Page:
The best thing I have seen on YouTube of late is Kara Lawson’s now viral speech to her Duke basketball team. Coach Lawson has had successful careers as a professional player and broadcaster. After serving as an assistant coach for the Boston Celtics, Lawson was named Head Coach of Duke’s women’s team in 2020. She gave the speech to her team this summer as they prepared for the upcoming season.
Lawson’s words are worth quoting:
“We all wait in life for things to get easier…. It will never get easier. What happens is you handle hard better. That’s what happens. Most people think that it’s going to get easier. Life is going to get easier. Basketball is going to get easier. School is going to get easier. It never gets easier. What happens is you become someone who handles hard stuff better…. And if you think life when you leave college is going to all of a sudden get easier because you graduated, and you got a Duke degree, it’s not going to get easier. It’s going to get harder. So make yourself a person that handles hard well.”
This is such powerful advice, particularly coming out of the COVID-19 pandemic. I think in the depths of the pandemic, we all imagined life would be simpler. While things are certainly different, things really didn’t all of sudden get easier. In a sort of self-imposed amnesia, we forgot how challenging our lives were pre-pandemic. There were already tremendous social, political, economic, and cultural forces at play that made and make all of our lives more complex and challenging. With war in Ukraine, record inflation, and political conflict, we live in an even more uncertain and fast-changing world. This puts pressure on parents as they look at the world and evaluate the opportunities that exist for their children and the barriers that might exist in the future. And this filters down to children, as they look at the world.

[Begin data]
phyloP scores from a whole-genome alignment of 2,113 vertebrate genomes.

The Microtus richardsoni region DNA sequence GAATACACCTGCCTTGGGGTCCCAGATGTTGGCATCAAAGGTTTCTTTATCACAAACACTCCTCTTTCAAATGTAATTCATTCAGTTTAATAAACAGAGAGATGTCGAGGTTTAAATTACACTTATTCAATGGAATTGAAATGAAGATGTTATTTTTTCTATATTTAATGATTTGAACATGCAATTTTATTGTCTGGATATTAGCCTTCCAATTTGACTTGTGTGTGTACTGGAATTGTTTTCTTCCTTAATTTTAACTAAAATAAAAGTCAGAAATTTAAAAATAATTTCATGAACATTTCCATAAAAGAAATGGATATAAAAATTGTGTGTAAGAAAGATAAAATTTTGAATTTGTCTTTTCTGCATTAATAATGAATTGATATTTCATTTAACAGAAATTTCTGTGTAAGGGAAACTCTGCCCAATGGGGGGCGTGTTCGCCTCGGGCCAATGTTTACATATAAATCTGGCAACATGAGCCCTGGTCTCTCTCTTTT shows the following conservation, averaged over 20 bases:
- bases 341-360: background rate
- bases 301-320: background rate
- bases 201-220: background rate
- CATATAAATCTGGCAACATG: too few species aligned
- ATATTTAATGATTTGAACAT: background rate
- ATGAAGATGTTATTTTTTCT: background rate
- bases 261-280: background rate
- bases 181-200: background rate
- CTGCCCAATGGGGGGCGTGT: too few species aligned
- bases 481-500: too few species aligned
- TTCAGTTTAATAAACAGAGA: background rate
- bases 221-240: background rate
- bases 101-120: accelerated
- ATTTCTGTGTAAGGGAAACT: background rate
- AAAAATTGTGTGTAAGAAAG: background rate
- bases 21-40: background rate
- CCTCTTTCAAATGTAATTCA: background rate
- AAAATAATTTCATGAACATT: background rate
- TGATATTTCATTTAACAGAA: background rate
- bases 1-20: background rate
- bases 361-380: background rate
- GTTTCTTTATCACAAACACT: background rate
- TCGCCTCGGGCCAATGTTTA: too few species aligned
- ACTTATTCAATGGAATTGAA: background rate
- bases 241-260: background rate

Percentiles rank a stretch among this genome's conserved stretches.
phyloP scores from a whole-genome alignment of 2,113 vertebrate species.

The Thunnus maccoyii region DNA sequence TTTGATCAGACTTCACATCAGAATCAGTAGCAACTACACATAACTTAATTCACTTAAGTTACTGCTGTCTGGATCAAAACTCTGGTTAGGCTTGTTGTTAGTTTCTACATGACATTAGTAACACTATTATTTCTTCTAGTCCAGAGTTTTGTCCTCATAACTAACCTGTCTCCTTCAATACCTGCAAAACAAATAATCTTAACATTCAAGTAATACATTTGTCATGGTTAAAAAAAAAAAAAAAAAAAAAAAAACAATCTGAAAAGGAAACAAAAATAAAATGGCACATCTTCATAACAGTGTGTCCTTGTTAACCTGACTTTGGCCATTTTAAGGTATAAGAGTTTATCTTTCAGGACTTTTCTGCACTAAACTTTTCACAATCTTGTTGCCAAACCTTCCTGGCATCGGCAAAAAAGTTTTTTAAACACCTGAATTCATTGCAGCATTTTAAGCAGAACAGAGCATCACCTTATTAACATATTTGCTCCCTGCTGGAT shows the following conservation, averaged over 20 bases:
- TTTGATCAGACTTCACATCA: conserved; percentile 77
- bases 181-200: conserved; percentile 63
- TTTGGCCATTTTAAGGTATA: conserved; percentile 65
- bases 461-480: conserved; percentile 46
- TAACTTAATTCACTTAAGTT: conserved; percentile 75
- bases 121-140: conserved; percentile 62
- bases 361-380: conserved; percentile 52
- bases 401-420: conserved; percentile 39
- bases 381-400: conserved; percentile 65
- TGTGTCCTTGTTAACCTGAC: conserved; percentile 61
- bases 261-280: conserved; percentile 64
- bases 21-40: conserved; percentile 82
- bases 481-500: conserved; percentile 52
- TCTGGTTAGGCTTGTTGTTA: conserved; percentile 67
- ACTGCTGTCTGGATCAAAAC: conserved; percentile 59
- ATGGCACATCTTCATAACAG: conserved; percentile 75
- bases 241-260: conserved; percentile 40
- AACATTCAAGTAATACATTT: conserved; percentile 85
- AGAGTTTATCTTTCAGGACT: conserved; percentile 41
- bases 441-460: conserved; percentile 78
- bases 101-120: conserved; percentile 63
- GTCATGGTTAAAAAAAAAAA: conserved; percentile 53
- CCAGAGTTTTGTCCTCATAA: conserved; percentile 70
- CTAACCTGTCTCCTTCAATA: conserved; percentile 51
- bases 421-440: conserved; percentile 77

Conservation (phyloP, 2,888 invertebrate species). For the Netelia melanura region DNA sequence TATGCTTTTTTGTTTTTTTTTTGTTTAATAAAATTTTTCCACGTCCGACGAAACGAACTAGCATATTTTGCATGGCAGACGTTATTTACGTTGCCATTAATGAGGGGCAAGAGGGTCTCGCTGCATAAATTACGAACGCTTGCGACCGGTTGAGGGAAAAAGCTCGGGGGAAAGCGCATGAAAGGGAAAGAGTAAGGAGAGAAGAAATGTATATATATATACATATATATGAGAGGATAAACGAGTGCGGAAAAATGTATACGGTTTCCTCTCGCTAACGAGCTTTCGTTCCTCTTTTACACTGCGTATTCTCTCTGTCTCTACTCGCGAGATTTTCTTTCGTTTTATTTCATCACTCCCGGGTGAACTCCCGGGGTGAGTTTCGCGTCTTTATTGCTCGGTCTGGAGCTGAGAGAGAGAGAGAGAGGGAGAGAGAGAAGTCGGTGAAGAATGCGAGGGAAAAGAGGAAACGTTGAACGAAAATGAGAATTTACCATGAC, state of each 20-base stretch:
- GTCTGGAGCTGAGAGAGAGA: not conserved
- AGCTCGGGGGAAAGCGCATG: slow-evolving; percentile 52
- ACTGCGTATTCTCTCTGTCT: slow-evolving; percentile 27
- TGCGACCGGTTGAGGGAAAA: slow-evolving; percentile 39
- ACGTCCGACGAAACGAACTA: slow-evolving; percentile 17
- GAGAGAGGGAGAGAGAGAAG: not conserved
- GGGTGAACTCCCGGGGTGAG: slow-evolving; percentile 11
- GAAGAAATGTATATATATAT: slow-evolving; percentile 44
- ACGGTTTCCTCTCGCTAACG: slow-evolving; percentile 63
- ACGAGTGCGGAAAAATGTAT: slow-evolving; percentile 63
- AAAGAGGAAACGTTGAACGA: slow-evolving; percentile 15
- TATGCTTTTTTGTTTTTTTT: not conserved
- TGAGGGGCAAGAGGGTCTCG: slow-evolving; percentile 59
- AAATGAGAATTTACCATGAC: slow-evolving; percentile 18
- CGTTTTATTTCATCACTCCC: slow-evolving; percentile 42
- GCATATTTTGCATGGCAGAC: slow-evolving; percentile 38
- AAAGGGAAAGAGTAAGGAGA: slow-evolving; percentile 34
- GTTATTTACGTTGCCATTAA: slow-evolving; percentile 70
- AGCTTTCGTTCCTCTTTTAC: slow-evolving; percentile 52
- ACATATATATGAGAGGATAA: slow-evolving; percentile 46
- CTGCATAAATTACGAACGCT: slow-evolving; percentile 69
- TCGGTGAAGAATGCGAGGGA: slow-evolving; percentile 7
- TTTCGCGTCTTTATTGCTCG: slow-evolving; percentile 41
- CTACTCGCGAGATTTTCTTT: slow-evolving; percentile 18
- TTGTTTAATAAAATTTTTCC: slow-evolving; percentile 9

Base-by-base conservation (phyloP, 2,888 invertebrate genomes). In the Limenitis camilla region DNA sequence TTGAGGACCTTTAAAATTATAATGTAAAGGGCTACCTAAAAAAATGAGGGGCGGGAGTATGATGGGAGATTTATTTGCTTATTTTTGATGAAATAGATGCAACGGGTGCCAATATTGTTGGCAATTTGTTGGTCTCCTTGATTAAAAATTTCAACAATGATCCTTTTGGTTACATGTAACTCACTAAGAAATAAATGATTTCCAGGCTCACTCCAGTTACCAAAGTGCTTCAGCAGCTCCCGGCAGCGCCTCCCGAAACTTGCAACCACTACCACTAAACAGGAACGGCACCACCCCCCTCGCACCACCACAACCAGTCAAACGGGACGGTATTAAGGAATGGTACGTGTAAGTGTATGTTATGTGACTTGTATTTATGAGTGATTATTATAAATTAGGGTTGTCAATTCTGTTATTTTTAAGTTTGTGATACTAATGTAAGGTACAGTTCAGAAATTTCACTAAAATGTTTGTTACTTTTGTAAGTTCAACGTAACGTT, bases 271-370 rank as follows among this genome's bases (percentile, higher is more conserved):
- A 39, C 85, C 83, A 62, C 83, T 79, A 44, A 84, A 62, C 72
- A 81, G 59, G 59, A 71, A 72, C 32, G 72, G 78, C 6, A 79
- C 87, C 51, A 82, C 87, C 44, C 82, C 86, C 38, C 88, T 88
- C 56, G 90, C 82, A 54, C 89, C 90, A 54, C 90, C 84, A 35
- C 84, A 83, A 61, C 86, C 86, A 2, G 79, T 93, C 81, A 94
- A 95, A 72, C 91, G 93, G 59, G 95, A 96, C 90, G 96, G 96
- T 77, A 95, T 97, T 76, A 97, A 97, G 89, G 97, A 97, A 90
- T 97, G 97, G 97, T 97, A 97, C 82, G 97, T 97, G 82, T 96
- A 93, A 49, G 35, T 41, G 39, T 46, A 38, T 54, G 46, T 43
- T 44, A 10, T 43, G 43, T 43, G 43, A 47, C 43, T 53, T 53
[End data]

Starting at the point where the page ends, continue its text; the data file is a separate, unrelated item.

School is all about “handing hard well.” At Colorado Academy, there are learning moments that happen every day. Many, many are joyous moments, when students discover something about themselves or have a breakthrough in understanding a challenging concept or idea. But, there are probably more defining learning moments that come about through hard work and even struggle. Some of my best and most impactful teachers and professors were those educators who made me work hard. To be sure, they were supportive, but they were not in the business of boosting my ego and making sure I felt good about myself. They knew that inherent in learning is challenge. During the defense of my dissertation, I remember one professor raising his voice as he objected to something I was saying. I wasn’t quite sure what to do, but I pushed back on him fairly hard—which is what he was trying to get me to do. He knew that I would one day present at conferences where scholars would attack each other’s ideas in brutal ways.
Does this mean we should all go out and put more pressure on kids? No. Watch the video and note Coach Lawson’s delivery. It’s confident and supportive. Most of all, it’s truthful. We should not bubble-wrap our children. We can’t pave the way for their success by removing all the obstacles that may be in the way. Even if we could, it will not help our children. This generation of students is going to face huge challenges in the future. But take comfort in the fact that they will do so with the academic foundation to take on whatever comes their way. They also need a strong emotional foundation that equips them to not be fearful of taking on challenging situations. Young people are resilient and are capable of so much more than we give them credit. I encourage you to watch this video with your child and have a conversation. Perhaps, share how you overcame adversity and why that lesson was so important to how you became the person you are today.